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L1.29

Coordinated Management of Specialized Technology Labs

Overview: A full-time specialized lab manager would work closely with faculty to design, equip, and manage labs that offer specialized applications such as video editing. We currently have several department-specific specialized labs housed in separate locations on campus.

Issues addressed:

a) Information Technology staff is taxed to manage multiple labs, many of which require a custom-built lab image or installation of software programs.
b) Each separate lab venue must be secured which may entail an id-card entry system, tethering of equipment, and/or a paid student or staff member to supervise the lab when open.
c) In some departments, a faculty member is charged with administering the lab detracting that faculty member from their full-time teaching, research, and service responsibilities.
d) At any given time, many computers in specialized labs sit idle. This can happen because a given class that utilizes specialized equipment or software may not be offered every semester or the class may not heavily use the equipment every day of the semester.
e) Duplicate software and equipment is purchased.
f) Access is sometimes restricted a single department.
g) Difficulty in knowing what is available in the specialized labs.

Potential benefits:

a) Greater security by housing equipment purchased by two or more departments in one space that can be secured with the best available security measures and monitored by a single paid student or staffer.
b) Increased utilization of the equipment and space. The space should be safer for occupants and equipment since more people will use the space at a given time.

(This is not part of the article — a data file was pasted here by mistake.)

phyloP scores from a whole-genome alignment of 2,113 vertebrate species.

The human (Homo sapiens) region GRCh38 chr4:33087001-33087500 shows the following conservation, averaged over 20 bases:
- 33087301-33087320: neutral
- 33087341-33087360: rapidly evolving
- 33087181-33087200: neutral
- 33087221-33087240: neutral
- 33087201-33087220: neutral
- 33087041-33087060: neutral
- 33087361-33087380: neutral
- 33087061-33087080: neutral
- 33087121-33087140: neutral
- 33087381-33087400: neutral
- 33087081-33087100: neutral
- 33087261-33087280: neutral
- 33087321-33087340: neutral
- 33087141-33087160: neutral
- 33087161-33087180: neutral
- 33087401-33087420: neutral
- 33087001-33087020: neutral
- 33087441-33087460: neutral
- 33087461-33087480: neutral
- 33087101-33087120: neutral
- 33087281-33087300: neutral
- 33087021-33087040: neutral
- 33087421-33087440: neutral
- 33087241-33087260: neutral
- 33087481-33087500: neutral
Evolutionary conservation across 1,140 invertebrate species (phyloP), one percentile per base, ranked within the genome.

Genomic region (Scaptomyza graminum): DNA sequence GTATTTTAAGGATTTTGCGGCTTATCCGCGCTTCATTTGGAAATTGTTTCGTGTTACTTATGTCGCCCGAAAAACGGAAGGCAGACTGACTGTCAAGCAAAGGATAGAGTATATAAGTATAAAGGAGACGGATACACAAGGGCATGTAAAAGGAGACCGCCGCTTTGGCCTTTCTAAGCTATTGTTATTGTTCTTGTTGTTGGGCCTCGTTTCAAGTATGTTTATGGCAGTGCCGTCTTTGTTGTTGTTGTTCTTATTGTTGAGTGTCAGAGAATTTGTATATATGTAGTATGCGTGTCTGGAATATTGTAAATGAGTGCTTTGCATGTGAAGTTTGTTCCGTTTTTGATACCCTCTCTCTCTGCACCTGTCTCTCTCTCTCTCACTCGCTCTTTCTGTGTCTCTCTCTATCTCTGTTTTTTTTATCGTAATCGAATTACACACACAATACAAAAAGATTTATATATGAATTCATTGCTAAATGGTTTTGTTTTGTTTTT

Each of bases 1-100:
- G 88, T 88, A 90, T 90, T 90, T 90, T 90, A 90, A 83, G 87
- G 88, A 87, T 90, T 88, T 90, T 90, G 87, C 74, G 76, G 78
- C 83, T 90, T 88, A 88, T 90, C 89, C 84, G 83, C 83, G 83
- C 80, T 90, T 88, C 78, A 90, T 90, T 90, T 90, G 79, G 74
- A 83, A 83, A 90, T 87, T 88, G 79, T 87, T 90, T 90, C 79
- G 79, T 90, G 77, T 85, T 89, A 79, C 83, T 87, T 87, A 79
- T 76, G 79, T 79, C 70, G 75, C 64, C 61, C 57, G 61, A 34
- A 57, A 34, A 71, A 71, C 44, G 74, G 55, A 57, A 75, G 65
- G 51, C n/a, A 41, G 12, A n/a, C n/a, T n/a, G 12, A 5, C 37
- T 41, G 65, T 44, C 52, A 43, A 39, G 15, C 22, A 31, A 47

c) The single venue would be treated as a common resource available to all members of the Millsaps community who have a legitimate need.
d) The manager could better coordinate lab images and software updates by interacting with faculty to stay on top of software and equipment needs.
e) Faculty would only need to interact with the single specialized lab manager to make requests and be free to spend more time on teaching, research, and service.
f) Improved communication and knowledge of available technology since the lab coordinator could maintain a master database of available resources.
f) The College could save money by avoiding duplicate expenses and departments could enjoy greater purchasing power by pooling resources to purchase expensive technology.

Evaluation of learning outcomes:

We can measure utilization of lab resources. Lab staffers can keep a daily tally of how many students, faculty, or staffers use the lab spaces and compare results to utilization figures for existing dedicated single-department labs. An instructional technologist can conduct learning effectiveness studies of lab activities.
This proposal requires funding, but should save personnel time, which in turn will save money, by having a full-time, dedicated person can more effectively provide this service rather than distributing extra work on already burdened faculty, library staff, and Information Technology Services staff. Shared lab clusters would need to be carefully grouped to maximize overlap of common software and equipment and effective oversight by the involved departments.

Contact person: William Bares

For a PDF of the proposal, click here.


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